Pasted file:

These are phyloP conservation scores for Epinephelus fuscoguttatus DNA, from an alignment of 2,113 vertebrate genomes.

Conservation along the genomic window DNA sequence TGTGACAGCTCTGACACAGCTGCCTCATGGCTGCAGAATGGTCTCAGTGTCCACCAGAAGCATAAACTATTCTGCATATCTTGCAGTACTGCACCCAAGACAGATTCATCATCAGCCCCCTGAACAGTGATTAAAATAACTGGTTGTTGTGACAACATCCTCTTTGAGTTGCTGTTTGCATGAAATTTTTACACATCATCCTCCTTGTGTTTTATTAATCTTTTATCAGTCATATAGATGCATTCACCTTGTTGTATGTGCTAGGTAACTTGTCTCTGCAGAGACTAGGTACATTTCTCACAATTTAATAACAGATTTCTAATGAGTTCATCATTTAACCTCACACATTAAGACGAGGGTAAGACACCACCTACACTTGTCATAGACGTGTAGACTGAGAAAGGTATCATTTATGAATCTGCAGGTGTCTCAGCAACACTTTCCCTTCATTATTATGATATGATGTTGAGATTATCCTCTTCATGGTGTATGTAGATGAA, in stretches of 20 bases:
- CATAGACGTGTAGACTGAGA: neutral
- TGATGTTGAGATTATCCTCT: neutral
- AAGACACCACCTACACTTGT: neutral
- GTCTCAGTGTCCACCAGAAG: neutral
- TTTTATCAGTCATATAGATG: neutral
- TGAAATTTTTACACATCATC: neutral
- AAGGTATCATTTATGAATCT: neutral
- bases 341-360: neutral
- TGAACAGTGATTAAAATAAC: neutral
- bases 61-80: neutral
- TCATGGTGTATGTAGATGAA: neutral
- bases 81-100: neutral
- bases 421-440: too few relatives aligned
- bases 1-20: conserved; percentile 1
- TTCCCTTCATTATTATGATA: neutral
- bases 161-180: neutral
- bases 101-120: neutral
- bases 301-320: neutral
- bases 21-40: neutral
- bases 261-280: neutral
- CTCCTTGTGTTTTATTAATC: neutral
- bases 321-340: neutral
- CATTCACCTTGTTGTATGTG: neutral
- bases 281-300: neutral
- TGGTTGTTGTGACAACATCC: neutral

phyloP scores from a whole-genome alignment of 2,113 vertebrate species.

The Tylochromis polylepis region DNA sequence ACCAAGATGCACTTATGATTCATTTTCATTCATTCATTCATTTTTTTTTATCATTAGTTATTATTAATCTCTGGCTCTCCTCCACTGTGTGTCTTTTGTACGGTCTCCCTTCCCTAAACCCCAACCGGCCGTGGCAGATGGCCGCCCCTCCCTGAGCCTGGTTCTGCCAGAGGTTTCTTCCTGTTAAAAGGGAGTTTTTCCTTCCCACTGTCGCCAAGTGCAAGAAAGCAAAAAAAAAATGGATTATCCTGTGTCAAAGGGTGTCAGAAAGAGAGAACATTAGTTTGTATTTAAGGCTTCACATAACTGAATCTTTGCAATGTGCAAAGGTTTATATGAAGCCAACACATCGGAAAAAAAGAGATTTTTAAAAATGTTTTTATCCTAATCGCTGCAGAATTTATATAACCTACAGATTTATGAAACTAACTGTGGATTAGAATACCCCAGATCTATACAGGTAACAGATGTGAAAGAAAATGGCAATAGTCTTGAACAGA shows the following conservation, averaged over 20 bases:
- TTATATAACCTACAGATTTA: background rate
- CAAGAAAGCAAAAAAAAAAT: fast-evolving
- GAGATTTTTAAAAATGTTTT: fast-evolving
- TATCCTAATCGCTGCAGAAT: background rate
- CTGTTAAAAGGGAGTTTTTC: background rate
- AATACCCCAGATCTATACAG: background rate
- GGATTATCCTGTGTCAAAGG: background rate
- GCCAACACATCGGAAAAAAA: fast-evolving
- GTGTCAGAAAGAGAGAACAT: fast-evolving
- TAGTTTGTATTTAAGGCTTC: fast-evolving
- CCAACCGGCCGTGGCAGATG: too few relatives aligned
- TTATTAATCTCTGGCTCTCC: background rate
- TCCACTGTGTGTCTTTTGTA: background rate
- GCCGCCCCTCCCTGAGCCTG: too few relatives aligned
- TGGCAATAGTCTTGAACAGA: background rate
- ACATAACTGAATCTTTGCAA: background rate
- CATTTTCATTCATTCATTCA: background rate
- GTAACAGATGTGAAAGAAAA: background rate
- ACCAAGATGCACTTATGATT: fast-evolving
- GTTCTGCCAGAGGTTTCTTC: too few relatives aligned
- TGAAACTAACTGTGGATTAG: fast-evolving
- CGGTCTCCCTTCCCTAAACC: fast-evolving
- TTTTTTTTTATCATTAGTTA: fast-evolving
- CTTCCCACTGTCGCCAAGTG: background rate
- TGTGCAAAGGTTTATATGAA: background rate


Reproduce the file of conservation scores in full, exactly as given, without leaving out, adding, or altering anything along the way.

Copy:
These are phyloP conservation scores for Epinephelus fuscoguttatus DNA, from an alignment of 2,113 vertebrate genomes.

Conservation along the genomic window DNA sequence TGTGACAGCTCTGACACAGCTGCCTCATGGCTGCAGAATGGTCTCAGTGTCCACCAGAAGCATAAACTATTCTGCATATCTTGCAGTACTGCACCCAAGACAGATTCATCATCAGCCCCCTGAACAGTGATTAAAATAACTGGTTGTTGTGACAACATCCTCTTTGAGTTGCTGTTTGCATGAAATTTTTACACATCATCCTCCTTGTGTTTTATTAATCTTTTATCAGTCATATAGATGCATTCACCTTGTTGTATGTGCTAGGTAACTTGTCTCTGCAGAGACTAGGTACATTTCTCACAATTTAATAACAGATTTCTAATGAGTTCATCATTTAACCTCACACATTAAGACGAGGGTAAGACACCACCTACACTTGTCATAGACGTGTAGACTGAGAAAGGTATCATTTATGAATCTGCAGGTGTCTCAGCAACACTTTCCCTTCATTATTATGATATGATGTTGAGATTATCCTCTTCATGGTGTATGTAGATGAA, in stretches of 20 bases:
- CATAGACGTGTAGACTGAGA: neutral
- TGATGTTGAGATTATCCTCT: neutral
- AAGACACCACCTACACTTGT: neutral
- GTCTCAGTGTCCACCAGAAG: neutral
- TTTTATCAGTCATATAGATG: neutral
- TGAAATTTTTACACATCATC: neutral
- AAGGTATCATTTATGAATCT: neutral
- bases 341-360: neutral
- TGAACAGTGATTAAAATAAC: neutral
- bases 61-80: neutral
- TCATGGTGTATGTAGATGAA: neutral
- bases 81-100: neutral
- bases 421-440: too few relatives aligned
- bases 1-20: conserved; percentile 1
- TTCCCTTCATTATTATGATA: neutral
- bases 161-180: neutral
- bases 101-120: neutral
- bases 301-320: neutral
- bases 21-40: neutral
- bases 261-280: neutral
- CTCCTTGTGTTTTATTAATC: neutral
- bases 321-340: neutral
- CATTCACCTTGTTGTATGTG: neutral
- bases 281-300: neutral
- TGGTTGTTGTGACAACATCC: neutral

phyloP scores from a whole-genome alignment of 2,113 vertebrate species.

The Tylochromis polylepis region DNA sequence ACCAAGATGCACTTATGATTCATTTTCATTCATTCATTCATTTTTTTTTATCATTAGTTATTATTAATCTCTGGCTCTCCTCCACTGTGTGTCTTTTGTACGGTCTCCCTTCCCTAAACCCCAACCGGCCGTGGCAGATGGCCGCCCCTCCCTGAGCCTGGTTCTGCCAGAGGTTTCTTCCTGTTAAAAGGGAGTTTTTCCTTCCCACTGTCGCCAAGTGCAAGAAAGCAAAAAAAAAATGGATTATCCTGTGTCAAAGGGTGTCAGAAAGAGAGAACATTAGTTTGTATTTAAGGCTTCACATAACTGAATCTTTGCAATGTGCAAAGGTTTATATGAAGCCAACACATCGGAAAAAAAGAGATTTTTAAAAATGTTTTTATCCTAATCGCTGCAGAATTTATATAACCTACAGATTTATGAAACTAACTGTGGATTAGAATACCCCAGATCTATACAGGTAACAGATGTGAAAGAAAATGGCAATAGTCTTGAACAGA shows the following conservation, averaged over 20 bases:
- TTATATAACCTACAGATTTA: background rate
- CAAGAAAGCAAAAAAAAAAT: fast-evolving
- GAGATTTTTAAAAATGTTTT: fast-evolving
- TATCCTAATCGCTGCAGAAT: background rate
- CTGTTAAAAGGGAGTTTTTC: background rate
- AATACCCCAGATCTATACAG: background rate
- GGATTATCCTGTGTCAAAGG: background rate
- GCCAACACATCGGAAAAAAA: fast-evolving
- GTGTCAGAAAGAGAGAACAT: fast-evolving
- TAGTTTGTATTTAAGGCTTC: fast-evolving
- CCAACCGGCCGTGGCAGATG: too few relatives aligned
- TTATTAATCTCTGGCTCTCC: background rate
- TCCACTGTGTGTCTTTTGTA: background rate
- GCCGCCCCTCCCTGAGCCTG: too few relatives aligned
- TGGCAATAGTCTTGAACAGA: background rate
- ACATAACTGAATCTTTGCAA: background rate
- CATTTTCATTCATTCATTCA: background rate
- GTAACAGATGTGAAAGAAAA: background rate
- ACCAAGATGCACTTATGATT: fast-evolving
- GTTCTGCCAGAGGTTTCTTC: too few relatives aligned
- TGAAACTAACTGTGGATTAG: fast-evolving
- CGGTCTCCCTTCCCTAAACC: fast-evolving
- TTTTTTTTTATCATTAGTTA: fast-evolving
- CTTCCCACTGTCGCCAAGTG: background rate
- TGTGCAAAGGTTTATATGAA: background rate